Health Clinics

    DiLorenzo Pentagon Health Clinic

    DiLorenzo Pentagon Health Clinic Acute Care

    Acute care is set to provide state of the art medical services to military and civilian employees in a professional and customer friendly atmosphere.

    Who Needs Acute Care?

    Patients showing symptoms to include

    • Obvious trauma
    • Dizziness/Lightheadedness/Visual disturbances
    • Chest pain
    • Sudden weakness on one side
    • Work-related injuries
    • Severe allergic reactions
    • Respiratory distress
    • Suicidal/Homicidal ideation
    • Severe pain/Uncontrolled bleeding
    • Severe headaches
    • Nausea/Vomiting/Diarrhea/Fever

    How long will I have to wait?

    • Wait time will fluctuate according to your acuity and the acuity of the patients before and after you, and the number of patients waiting to be seen.
    • Patients with the highest acuity will be seen before a patient with a lower acuity level.
    • The acuity level of patients is determined by the Triage Nurse and then reassessed by the Acute Care physician Transporting to National Capitol Region facilities.
    • If the physician determines that your condition would be best treated at a facility with advanced capabilities, the option to transport is activated.
    • Emergency patients are transported to the closest facility that is best equipped to provide the care needed. 
    • For patients that require further care but are not emergent this facility will arrange transport via a civilian ambulance service to ATAMMC or WRNMMC. If the physician determines that the patients' condition is stable enough they may opt to send the patient with a non-medical person from their duty section or friend.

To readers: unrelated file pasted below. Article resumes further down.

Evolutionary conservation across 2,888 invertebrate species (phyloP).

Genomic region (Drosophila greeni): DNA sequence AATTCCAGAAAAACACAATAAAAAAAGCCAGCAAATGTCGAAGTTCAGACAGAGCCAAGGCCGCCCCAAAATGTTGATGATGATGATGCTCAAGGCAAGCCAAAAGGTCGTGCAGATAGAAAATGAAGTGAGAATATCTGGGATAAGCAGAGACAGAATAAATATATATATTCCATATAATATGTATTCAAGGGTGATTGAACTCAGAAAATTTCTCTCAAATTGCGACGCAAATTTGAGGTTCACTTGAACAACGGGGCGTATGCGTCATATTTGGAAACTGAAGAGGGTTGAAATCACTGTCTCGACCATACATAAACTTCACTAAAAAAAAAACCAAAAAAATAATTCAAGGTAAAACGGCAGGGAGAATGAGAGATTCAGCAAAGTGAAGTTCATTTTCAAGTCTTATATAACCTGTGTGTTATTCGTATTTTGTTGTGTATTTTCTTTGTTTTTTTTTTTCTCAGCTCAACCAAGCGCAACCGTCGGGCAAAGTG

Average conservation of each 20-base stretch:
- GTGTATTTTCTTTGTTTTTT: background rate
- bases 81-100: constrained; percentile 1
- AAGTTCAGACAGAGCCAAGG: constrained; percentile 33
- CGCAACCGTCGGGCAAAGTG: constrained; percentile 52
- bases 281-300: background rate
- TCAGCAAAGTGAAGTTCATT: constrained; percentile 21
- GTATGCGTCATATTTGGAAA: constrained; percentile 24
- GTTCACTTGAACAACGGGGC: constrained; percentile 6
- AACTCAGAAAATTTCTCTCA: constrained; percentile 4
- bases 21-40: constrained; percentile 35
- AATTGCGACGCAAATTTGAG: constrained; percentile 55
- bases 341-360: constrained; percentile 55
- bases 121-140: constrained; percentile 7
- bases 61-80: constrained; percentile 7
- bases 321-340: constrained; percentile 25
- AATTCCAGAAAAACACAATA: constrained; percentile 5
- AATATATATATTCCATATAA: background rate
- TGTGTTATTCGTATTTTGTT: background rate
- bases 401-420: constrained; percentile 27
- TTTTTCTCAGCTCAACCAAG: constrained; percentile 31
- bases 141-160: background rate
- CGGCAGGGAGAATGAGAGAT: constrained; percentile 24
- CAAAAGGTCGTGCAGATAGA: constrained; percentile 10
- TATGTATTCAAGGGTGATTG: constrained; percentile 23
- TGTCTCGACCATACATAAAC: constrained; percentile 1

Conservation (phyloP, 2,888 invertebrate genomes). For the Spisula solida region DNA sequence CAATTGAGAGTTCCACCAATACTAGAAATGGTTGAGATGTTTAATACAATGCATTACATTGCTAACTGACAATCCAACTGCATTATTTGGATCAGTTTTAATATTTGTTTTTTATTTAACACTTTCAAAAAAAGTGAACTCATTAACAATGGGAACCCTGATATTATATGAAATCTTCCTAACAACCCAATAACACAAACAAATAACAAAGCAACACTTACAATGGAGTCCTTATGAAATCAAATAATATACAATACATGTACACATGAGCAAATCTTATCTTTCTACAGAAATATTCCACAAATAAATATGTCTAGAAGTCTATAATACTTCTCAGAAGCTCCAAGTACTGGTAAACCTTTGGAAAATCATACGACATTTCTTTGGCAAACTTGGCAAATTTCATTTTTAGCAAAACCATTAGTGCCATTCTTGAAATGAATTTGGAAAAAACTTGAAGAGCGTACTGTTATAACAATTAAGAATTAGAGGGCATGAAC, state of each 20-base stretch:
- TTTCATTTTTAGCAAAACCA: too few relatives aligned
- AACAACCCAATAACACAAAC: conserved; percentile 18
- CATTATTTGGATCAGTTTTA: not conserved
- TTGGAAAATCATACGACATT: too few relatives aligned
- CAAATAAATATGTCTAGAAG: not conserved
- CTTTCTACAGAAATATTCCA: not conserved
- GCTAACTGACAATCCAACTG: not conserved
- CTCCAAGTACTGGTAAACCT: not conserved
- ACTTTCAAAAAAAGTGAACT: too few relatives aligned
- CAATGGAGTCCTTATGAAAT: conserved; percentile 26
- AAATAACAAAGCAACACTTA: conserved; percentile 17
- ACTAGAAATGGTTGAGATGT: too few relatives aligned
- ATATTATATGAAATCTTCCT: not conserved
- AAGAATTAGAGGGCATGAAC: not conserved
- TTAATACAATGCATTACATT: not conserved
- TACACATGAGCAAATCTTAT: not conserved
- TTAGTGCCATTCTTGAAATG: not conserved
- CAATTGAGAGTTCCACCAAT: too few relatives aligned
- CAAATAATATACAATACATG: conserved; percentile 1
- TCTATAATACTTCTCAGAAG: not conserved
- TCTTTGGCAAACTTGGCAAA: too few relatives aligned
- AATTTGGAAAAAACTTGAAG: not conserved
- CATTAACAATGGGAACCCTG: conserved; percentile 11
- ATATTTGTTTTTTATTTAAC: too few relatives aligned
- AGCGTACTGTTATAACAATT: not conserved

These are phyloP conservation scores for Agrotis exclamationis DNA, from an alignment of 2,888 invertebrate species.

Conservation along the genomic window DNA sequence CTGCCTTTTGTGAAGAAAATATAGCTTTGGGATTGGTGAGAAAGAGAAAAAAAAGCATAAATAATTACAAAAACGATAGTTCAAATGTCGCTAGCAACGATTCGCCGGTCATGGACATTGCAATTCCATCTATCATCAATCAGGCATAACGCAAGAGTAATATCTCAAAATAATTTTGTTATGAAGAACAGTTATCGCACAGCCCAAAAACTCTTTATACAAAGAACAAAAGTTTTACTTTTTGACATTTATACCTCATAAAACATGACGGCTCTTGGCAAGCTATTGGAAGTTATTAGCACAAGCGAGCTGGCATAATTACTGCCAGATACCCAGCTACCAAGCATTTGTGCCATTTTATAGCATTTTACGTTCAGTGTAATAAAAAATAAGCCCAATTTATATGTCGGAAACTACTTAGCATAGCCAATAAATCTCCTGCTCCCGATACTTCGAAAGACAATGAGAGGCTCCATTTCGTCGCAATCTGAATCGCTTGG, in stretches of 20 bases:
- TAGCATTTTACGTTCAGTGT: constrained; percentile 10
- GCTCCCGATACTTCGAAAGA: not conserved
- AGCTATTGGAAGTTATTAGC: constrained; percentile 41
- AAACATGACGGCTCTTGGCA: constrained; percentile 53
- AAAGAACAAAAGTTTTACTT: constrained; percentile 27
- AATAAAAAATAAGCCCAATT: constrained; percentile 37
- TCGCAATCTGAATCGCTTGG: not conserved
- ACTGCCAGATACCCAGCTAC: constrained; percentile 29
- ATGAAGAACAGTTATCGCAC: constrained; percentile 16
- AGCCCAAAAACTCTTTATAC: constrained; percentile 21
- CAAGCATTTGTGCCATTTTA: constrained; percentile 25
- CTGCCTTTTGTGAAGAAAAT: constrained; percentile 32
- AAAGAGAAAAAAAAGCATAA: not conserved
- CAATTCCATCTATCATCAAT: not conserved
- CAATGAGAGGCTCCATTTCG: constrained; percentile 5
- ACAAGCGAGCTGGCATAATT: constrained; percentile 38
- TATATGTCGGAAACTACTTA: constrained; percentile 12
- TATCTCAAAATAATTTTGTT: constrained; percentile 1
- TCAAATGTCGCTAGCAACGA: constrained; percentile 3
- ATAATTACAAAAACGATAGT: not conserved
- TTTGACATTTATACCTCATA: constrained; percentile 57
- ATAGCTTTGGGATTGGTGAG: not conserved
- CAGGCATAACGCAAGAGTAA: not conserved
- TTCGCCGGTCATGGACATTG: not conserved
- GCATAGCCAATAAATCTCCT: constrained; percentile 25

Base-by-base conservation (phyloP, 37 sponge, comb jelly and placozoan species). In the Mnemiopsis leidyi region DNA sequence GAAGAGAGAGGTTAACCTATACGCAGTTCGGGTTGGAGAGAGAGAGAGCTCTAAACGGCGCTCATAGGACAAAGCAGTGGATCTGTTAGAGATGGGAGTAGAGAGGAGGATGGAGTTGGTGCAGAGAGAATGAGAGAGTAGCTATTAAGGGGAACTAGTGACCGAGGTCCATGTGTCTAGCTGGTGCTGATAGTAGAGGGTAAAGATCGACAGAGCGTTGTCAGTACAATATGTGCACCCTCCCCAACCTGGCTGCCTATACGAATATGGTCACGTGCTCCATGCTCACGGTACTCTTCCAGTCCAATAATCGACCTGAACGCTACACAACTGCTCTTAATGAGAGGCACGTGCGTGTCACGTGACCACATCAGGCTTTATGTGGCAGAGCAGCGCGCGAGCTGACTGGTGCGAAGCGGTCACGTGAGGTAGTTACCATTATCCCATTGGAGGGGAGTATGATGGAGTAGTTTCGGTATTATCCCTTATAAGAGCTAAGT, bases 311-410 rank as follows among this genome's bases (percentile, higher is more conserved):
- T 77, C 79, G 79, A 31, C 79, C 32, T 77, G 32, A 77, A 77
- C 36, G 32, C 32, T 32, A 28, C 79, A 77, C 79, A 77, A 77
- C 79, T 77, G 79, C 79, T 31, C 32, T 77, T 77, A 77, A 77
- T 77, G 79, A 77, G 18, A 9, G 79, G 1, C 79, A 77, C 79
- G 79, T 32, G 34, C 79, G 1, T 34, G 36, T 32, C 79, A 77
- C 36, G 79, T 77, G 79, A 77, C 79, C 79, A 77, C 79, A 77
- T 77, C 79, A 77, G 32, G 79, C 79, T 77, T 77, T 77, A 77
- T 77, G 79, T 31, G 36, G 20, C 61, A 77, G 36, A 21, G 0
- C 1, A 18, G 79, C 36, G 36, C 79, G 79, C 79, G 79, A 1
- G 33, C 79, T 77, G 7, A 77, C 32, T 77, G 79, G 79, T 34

Who do I follow-up with?

    The Acute Care physician is not a Primary care provider therefore after being seen in Acute Care all follow-up care should be made with your Primary Care physician. If you do not know who that provider is, feel free to ask one of the technicians at the front desk.

    Patient Education


    • Sudden weakness or numbness in face, arm or leg, especially on one side of the body
    • Sudden confusion, trouble speaking, or understanding
    • Sudden trouble seeing in one or both eyes
    • Sudden trouble walking, dizziness, loss of balance or coordination
    • Sudden, severe headache with no known cause

    Heart Attack

    Some heart attacks are sudden and intense, but most of them start slowly with mild pain or discomfort with one or more of these symptoms.
    • Chest discomfort
    • Discomfort in other areas of the upper body
    • Shortness of breath with or without chest discomfort
    • Other signs including breaking out in cold sweat, nausea or lightheadedness 

    Contact Us




    Monday–Friday: 7 a.m. to Noon
    and 1 to 3 p.m.
    Weekends and Holidays: Closed

    Acute Care staff will address emergent concerns including loss of life, limb, or eyesight as needed Monday–Friday, 7 a.m. to 4 p.m.


    DiLorenzo Pentagon Health Clinic

    The Pentagon, Corridor 8
    Washington, D.C. 20310

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